The Difference: Tsukune vs Tsumire dumplings
In Japanese, there are a number of similar food names that refer to similar things, and typical examples of such Japanese food names include “Unaju (うな重)” and “Unadon (うな丼)”, “Umezuke (梅漬け)” and “Umeboshi (梅干し)”, and “Tsukune (つくね)” and “Tsumire (つみれ)”.
If you are fairly well acquainted with Japanese cuisine, you may have heard of all the 6 Japanese foods, but what about the difference? For those who don’t know much about them, I wrote about the first 2 pairs before as the green links above show, so today I will explain the rest, how Tsukune is different from Tsumire.
Tsukune meatballs and Tsumire dumplings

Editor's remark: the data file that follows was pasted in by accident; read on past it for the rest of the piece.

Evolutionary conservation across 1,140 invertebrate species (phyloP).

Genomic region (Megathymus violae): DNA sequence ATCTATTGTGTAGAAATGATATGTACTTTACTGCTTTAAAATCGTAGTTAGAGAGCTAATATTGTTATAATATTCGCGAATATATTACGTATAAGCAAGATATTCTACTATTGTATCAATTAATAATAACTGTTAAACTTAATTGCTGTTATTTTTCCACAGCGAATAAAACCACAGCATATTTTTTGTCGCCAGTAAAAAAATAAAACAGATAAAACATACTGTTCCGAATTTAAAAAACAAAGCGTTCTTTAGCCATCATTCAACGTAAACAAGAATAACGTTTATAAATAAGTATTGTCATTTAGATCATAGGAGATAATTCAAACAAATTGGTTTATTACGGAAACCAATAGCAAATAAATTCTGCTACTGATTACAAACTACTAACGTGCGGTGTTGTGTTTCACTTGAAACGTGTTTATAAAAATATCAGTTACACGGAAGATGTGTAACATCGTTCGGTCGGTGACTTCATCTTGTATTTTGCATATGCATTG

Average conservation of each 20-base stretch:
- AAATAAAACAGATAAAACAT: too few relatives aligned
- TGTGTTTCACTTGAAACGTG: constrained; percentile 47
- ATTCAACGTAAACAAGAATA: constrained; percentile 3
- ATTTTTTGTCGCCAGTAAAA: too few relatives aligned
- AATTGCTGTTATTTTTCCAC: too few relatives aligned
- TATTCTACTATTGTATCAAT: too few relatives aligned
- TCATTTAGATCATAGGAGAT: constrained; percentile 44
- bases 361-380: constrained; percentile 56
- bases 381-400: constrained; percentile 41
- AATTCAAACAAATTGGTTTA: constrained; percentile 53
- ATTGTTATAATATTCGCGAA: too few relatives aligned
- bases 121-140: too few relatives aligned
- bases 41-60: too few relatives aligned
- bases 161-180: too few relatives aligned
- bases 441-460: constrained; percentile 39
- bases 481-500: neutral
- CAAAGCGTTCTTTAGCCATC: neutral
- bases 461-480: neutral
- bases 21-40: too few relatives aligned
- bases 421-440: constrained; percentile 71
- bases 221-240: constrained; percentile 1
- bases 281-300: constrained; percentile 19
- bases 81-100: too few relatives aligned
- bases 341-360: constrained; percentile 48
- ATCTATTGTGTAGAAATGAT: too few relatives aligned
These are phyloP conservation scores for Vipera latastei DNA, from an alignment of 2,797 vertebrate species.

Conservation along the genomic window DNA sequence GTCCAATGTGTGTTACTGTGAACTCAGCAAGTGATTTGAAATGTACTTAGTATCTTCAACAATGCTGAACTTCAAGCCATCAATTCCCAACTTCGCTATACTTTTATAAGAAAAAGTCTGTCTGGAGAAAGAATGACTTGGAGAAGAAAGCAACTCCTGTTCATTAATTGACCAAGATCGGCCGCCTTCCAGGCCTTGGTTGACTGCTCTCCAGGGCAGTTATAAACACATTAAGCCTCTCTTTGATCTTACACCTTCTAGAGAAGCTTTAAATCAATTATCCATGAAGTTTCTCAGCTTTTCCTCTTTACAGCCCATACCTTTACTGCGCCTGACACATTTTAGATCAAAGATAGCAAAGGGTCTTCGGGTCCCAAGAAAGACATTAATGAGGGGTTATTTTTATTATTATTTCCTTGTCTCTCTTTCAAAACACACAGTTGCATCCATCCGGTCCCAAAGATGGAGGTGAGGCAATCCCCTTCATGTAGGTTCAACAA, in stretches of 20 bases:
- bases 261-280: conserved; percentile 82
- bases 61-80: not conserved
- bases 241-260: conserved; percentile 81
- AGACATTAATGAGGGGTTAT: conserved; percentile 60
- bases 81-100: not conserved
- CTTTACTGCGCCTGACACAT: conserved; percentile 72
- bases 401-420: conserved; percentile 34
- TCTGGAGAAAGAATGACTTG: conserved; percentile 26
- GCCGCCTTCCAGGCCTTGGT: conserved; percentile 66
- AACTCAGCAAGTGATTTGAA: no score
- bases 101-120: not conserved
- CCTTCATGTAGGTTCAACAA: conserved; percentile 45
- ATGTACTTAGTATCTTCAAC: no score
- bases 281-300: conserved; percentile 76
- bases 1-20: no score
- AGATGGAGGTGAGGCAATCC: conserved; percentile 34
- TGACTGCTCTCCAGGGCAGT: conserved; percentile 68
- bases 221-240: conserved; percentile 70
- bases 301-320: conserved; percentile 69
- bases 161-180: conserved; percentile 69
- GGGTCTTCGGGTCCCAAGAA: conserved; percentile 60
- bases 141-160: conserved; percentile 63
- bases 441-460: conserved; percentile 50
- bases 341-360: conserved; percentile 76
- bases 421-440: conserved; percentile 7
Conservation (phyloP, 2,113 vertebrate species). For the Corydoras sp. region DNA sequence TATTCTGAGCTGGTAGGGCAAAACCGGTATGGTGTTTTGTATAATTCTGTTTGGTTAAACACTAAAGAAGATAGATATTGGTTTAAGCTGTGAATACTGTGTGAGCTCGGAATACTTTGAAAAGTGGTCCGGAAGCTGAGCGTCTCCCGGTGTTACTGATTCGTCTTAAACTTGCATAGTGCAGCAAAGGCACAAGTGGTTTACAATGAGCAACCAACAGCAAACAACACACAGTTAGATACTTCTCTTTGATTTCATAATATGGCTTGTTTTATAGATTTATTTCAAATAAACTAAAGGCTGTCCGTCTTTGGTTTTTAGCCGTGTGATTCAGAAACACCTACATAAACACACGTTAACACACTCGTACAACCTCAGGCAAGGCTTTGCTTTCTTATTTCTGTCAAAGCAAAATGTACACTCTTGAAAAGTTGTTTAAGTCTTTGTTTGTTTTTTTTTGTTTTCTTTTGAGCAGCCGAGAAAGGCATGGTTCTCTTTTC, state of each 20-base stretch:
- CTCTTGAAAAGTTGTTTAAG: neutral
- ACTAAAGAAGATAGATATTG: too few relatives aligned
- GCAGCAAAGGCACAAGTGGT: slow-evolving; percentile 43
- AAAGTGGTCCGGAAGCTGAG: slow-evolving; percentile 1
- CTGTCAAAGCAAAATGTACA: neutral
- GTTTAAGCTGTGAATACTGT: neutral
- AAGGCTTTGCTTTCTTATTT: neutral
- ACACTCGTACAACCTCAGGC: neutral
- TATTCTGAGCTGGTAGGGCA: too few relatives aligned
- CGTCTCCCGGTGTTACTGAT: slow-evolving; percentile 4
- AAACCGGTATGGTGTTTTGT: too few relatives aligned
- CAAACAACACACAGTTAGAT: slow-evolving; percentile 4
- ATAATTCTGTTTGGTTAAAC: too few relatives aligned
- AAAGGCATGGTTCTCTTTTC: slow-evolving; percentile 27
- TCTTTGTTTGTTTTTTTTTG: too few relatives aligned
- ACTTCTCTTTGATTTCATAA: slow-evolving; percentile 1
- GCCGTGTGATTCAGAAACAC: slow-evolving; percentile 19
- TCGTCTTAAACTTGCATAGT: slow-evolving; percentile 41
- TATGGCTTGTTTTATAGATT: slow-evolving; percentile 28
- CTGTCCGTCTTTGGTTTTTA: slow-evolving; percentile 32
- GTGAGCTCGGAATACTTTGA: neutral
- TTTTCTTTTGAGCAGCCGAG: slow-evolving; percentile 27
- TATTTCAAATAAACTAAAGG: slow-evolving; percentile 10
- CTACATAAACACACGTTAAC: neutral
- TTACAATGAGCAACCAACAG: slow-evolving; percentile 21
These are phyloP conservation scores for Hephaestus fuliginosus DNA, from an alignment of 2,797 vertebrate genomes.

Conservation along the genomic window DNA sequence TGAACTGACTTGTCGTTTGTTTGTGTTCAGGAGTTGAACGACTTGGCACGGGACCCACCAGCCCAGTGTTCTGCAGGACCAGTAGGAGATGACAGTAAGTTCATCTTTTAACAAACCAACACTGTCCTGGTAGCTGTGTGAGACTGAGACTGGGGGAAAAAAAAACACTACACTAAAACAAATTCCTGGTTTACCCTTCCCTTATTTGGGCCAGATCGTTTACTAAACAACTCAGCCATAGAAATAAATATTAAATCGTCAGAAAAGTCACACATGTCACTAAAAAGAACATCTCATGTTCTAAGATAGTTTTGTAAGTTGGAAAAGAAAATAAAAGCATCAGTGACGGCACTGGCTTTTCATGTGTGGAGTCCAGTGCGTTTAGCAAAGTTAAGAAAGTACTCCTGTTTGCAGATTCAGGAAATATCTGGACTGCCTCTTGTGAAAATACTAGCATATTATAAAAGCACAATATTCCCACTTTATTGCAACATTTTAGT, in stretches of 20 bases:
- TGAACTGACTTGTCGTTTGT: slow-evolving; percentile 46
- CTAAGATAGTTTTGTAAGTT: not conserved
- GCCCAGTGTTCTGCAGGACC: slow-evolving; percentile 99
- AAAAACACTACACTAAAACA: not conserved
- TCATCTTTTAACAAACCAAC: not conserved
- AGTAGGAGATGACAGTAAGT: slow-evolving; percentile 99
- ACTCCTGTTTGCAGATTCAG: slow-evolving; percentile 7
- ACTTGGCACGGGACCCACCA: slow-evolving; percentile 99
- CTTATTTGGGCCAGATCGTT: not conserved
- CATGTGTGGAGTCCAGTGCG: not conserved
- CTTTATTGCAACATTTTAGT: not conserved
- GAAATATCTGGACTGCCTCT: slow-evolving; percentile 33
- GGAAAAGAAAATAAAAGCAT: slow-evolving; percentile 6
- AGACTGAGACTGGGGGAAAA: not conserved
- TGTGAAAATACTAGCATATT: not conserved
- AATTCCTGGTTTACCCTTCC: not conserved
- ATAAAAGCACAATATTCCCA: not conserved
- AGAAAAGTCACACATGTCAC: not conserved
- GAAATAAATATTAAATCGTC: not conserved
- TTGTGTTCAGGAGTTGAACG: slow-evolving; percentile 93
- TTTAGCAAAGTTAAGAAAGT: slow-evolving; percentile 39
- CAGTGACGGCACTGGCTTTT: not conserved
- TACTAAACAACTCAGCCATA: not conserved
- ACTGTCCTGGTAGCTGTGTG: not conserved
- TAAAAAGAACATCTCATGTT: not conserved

As you might already know, Tsukune are meatballs typically made from finely minced chicken, while Tsumire are dumplings usually made from surimi fish paste from blue-backed fish such as sardine, horse mackerel, or saury.
However, Tsukune can also be made from fish paste, and in contrast, Tsumire dumplings are sometimes made from the chicken as well.
They both use thickeners and are kneaded into a dough, but are different in the way they are shaped, so the difference between Tsukune and Tsumire actually doesn’t come from the material.
The Meaning of Tsukune (つくね)
“つくね (Tsukune)” is written as “捏ね (Tsukune)” using Kanji Chinese characters which originally means “捏ねる (Koneru)” or kneading something by hand or some kitchen utensil and shaping like a ball. This is the way Tsukune is shaped.
The Meaning of Tsumire (つみれ)
On the other hand, the food “つみれ (Tsumire)” is also called “つみいれ (Tsumi-Ire)” whose origin derives from the word “摘み入れる (Tsumi-Ireru)” meaning picking (taking) something up (by hand or using a spoon or the like) and putting in (into a Nabemono hot-pot or the like). This is the way Tsumire is prepared.